• AIM-4G Falcon
  • AIM-9L Sidewinder
  • AIM-26A Falcon
  • AIM-120 AMRAAM
  • AIR-2A Genie
  • AGM-28 Hound Dog
  • AGM-88 HARM
  • AGM-136A Tacit Rainbow
  • AQM-34N Firebee
  • AQM-34V Firebee II
  • BQM-34A Firebee
  • BQM-34F Firebee II
  • Lockheed D-21
  • MGM‐13A Mace
  • MQM-107D Streaker
  • TM-61A Matador
  • YCGM-121B Seek Spinner

Trainers

  • Boeing-Stearman PT-17 Kaydet
  • Cessna T-37B Tweet
  • Fairchild PT-19A
  • Lockheed T-33A
  • North American T-6G Texan
  • North American T-28A Trojan
  • North American T-39A Sabreliner
  • Ryan PT-22 Recruit
  • Vultee BT-13A Valiant

Special aircraft

The SR-71A Blackbird on display is the current record holder for flight airspeed. Serial number 61-7958 set an absolute speed record of 1,905.81 knots (2,193.2 mph; 3,529.6 km/h) on July 28, 1976, which stands today.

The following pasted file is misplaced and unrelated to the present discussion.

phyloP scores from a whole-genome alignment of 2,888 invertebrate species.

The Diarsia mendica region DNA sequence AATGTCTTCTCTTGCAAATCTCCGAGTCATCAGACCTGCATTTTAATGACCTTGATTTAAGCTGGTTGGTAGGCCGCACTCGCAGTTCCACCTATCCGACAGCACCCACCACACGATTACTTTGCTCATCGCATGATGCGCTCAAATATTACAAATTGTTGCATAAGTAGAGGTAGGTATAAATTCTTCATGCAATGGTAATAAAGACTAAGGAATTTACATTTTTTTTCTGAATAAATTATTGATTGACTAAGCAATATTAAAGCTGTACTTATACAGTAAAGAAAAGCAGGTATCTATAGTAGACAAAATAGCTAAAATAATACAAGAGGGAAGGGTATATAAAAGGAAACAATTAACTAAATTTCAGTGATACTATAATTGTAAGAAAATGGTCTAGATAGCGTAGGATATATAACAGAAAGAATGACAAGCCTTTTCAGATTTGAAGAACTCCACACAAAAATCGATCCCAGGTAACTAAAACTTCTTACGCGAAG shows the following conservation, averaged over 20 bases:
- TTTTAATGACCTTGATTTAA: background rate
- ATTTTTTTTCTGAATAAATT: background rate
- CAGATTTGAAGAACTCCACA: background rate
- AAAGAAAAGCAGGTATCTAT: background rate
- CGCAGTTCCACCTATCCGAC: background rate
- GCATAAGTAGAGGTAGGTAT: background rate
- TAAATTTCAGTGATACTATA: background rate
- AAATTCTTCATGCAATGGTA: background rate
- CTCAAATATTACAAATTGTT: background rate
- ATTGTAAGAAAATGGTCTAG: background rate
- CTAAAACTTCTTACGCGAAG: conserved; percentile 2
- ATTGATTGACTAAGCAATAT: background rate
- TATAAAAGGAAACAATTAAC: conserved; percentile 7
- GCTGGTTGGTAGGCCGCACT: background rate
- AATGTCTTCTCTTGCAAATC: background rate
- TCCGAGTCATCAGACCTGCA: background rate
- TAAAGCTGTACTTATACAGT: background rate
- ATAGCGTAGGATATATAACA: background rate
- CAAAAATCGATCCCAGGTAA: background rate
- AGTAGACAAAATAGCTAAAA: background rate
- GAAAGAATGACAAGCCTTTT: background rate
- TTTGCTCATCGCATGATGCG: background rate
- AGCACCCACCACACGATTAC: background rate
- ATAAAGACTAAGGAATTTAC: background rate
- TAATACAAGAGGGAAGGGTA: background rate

• 1896 Chanute Glider
  • Aeronca 7AC Champion
  • Cessna O-1E Bird Dog
  • Cessna O-2A Skymaster
  • Cessna U-3B
  • de Havilland Canada U-6A
  • Epps 1912 Monoplane
  • Grumman HU-16B Albatross
  • Helio U-10D
  • Laister-Kauffman TG-4A
  • Lockheed SR-71A Blackbird
  • Lockheed U-2D
  • Northrop Grumman RQ-4A Global Hawk
  • Rockwell OV-10 Bronco
  • Stinson L-5E Sentinel

Education Center

The Museum of Aviation Education Center offers multiple STEM (Science, Technology, Engineering and Math) programs through their trademark National STEM Academy. The Education Center programs include Field Trips, History Special Events, Virtual programs, TinkerTech, Mission Quest Flight Simulation, ACE (Ask. Challenge.Educate) Programs and ever evolving extensive STEM programs. The Academy is also the home of the Georgia NASA Educational Resource Center where educators and future educators can receive free workshops, STEM conferences, NASA materials and internship opportunities.

Coordinates: 32°35′24″N 83°35′16″W / 32.59000°N 83.58778°W / 32.59000; -83.58778